PHRF rating – How to get one?

NWMA members are active in the local racing scene.  One of the questions that has been asked is how does one go about getting a Performance Handicap Racing Fleet (PHRF) rating.  Below are the steps as of 1/1/2014.  At least it is what your webmaster did to get Vesper rated. First and foremost, become an active member of NWMA. To race PHRF in the Northwest, one must be a member of a participating yacht club.  NWMA is a very active member club. Obtain an official sail number from PIYA (Northwest).  PIYA is the Pacific Northwest issuing body for US Sailing.   The number is regional but applies to all the US/Canada.   It stays with the boat and avoids the likelihood of multiple boats with the same number (which still occurs occasionally).
PIYA is also the safety authority that governs just what safety equipment is required for the various classes of races.   Each yacht club joins PIYA and may or may not have voting representation on the board. To request a sail number fill out the form at: PIYA Sail Number Application requesting an official number and also follow instructions for payment. I already had number on my sail and found out that this number doesn’t actually have to be on the sail to race but if it can be, it will avoid confusion as it will always be unique. Feel free to contract them using the contact link on their web site.
Download the PHRF rating form.  This will give instructions on how to get through step 4.  PHRF-NW is the organizing authority here in the NW.   It keeps track of the 2000-3000+ race boats in the region, assigns ratings, etc.   Virtually all the individual yacht clubs are members and conduct their events using PHRF ratings to provide a level playing venue. Use the form’s instructions to measure your sails.  The multihull handicapper takes this data which drive a series of formulae and ultimately generates a rating that reflects the potential performance of your boat.Send a copy of the completed rating application form and a check to PHRF in Gig Harbor at this link.  The cost is around $55 per year.  They will then send the form along to our handicapper.  Give him a couple weeks and he will get back to you with your number or with any questions he may have.  If you don’t hear from him, let me know and I will put you in contact with him.That’s the process!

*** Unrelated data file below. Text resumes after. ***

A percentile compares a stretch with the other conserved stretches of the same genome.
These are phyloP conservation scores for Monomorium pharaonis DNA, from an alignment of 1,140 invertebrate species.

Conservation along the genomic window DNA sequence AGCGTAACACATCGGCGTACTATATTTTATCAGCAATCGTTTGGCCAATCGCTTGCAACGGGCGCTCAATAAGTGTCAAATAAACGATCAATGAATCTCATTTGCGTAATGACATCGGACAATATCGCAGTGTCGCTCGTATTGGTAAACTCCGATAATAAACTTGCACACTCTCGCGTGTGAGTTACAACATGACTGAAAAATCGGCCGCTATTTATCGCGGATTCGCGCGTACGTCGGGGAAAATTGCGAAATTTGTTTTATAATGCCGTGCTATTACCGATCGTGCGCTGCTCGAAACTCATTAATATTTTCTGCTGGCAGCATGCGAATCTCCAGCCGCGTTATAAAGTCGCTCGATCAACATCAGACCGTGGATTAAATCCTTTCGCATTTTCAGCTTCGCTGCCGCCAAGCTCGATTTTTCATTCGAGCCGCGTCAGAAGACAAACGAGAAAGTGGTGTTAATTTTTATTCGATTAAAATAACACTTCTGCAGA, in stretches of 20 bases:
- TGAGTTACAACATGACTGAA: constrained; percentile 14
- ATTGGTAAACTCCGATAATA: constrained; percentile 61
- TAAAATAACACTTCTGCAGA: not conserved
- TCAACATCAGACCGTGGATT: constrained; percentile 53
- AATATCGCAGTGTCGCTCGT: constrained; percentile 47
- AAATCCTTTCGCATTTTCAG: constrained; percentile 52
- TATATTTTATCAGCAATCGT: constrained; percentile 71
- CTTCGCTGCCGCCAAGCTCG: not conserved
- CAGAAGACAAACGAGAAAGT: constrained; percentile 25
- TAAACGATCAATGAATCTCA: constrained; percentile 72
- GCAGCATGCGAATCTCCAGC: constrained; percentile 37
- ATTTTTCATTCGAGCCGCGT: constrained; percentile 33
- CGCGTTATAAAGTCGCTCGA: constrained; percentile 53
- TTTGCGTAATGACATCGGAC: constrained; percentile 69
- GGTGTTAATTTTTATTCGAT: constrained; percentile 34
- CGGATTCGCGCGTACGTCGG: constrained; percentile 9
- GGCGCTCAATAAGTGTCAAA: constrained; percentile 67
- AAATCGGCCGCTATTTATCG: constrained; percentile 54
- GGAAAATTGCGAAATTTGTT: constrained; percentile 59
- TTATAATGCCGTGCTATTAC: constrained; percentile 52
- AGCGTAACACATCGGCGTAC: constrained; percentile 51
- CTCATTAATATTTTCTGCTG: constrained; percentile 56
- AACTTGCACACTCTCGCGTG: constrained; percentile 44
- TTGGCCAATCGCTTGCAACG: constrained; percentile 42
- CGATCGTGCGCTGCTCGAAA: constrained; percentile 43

Update – Member Martyn Adams sits on the PHRF board.  He had a few thoughts which I have added below:
You are correct about the numbers being issued regionally.  Each region has a block of numbers to issue to NEW applicants but once the number is issued it is supposed to stay with the boat.  Moxie got her number in CA but when it was sold to a racer back east, CA PIYA cancelled the number and reissued it.  I told CA to tamp sand and asked PIYA NW to reissue it to me as I had more than a dozen sails with the numbers 27060.  At that time, Jan said as long as no one up here had the number, it was fine with her as it was historically mine.  Also, you can request special numbers like your plans number if you built it.  Most just accept the number issued. A bigger question is if they are required to be displayed on the main, spin, and any overlapping head sail.  Most serious races require it usually in the sailing instructions and some like Swiftsure and Van Isle (Technically offshore race number criteria) require them also on lifelines or like Moxie, on the hull (it also looks cool).  Some local club races will wave the displayed numbers but I found it the exception. Most people don’t know but PHRF is all class racing.   We race in the PHRF Class under the auspices of US Sailing.     Also, Multihulls are rated independently of mono hulls and the numbers don’t correlate. Moxie is rated 0 but it is not the same as a mono rated 0.  All perfectly clear, right? Finally, PHRF Ratings are not in either a chart nor are they plucked out of thin air.   They are our best guess of your boat’s potential performance based on all the information that you submit on your application.    The rating is also an OBSERVED Performance rating.  For example, Scooter was a F-25A that should have rated a bit faster than an F242…say around 100.  Maiden voyage it corrected in first place at a major regatta.   Re-rated to 90…1st place…re-rated to 80…1st…  I am not sure where it ended up.  The reason it kept changing was because it was a perfect boat and sailed it to its performance. Also, it is the skipper’s responsibility to inform the handicapper of any changes…modifications, different sails, taller rig, different boards, etc.   just because you have got a rating, it doesn’t mean you can go hot rod it without being re-rated.   We also don’t buy the “well it has all stock sails”.  You will need to measure them and there are plenty of us who will come help (we’ll need your help sometime too).